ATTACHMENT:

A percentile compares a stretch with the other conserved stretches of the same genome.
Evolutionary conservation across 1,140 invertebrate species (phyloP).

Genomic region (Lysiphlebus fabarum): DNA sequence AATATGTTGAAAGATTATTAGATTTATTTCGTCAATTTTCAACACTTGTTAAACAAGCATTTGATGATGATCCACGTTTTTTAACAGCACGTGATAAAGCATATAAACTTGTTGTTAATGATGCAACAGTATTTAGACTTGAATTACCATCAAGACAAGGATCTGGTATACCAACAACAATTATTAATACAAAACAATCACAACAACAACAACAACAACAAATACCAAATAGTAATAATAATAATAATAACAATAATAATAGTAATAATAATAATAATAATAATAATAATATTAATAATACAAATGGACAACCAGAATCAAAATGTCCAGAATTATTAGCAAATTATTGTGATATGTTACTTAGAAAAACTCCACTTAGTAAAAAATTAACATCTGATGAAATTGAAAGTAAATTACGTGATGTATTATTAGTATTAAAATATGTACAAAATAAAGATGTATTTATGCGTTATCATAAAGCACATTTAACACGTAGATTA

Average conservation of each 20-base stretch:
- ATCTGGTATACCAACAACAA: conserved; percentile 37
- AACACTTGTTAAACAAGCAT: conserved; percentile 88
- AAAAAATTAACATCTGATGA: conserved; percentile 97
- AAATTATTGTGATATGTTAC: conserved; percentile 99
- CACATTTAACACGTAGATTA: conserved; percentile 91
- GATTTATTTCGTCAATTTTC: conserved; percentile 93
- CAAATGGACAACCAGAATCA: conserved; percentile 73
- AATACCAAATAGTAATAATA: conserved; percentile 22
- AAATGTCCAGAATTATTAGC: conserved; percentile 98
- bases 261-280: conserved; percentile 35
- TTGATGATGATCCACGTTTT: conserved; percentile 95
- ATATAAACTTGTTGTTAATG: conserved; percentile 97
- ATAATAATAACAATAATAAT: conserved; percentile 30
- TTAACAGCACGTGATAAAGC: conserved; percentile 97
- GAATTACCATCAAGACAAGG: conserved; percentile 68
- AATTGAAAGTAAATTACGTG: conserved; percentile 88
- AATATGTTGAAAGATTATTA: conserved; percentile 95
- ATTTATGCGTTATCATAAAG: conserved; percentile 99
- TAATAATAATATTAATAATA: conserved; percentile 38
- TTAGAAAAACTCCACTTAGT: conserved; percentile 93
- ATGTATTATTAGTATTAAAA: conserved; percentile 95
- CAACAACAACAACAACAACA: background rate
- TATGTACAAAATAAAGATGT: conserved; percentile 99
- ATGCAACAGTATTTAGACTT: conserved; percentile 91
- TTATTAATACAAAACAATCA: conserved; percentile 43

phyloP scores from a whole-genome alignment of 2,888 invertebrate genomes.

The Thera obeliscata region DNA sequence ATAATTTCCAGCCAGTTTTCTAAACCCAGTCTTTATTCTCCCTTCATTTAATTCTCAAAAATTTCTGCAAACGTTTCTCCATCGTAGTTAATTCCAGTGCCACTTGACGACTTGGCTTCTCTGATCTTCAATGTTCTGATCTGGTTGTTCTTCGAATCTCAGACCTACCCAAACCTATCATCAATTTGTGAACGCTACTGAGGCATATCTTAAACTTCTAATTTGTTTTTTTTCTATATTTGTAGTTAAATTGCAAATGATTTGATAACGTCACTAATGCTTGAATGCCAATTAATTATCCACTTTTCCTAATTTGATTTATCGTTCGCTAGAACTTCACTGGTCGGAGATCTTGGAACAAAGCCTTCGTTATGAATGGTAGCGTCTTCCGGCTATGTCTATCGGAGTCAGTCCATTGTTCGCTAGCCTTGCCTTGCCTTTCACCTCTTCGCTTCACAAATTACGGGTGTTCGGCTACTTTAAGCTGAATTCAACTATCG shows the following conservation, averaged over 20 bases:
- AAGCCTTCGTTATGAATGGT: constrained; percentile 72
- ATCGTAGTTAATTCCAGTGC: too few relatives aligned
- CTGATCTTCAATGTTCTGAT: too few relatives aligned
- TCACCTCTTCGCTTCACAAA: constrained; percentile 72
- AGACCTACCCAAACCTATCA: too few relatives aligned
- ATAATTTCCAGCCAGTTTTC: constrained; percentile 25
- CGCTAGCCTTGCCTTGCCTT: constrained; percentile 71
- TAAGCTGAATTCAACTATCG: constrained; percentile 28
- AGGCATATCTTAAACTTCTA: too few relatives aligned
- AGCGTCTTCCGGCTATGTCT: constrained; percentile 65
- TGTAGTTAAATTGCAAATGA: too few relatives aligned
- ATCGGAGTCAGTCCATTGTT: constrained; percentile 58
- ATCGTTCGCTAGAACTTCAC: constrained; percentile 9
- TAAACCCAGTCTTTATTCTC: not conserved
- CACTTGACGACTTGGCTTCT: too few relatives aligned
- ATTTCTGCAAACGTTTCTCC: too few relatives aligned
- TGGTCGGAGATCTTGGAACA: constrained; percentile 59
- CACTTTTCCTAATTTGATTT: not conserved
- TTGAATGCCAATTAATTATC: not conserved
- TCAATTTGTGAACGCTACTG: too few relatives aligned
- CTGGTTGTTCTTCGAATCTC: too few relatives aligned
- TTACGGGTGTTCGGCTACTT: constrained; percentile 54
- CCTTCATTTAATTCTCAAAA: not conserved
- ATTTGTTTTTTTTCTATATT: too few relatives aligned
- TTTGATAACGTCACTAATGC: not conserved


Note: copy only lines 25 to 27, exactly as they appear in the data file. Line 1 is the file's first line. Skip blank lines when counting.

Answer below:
- ATGTATTATTAGTATTAAAA: conserved; percentile 95
- CAACAACAACAACAACAACA: background rate
- TATGTACAAAATAAAGATGT: conserved; percentile 99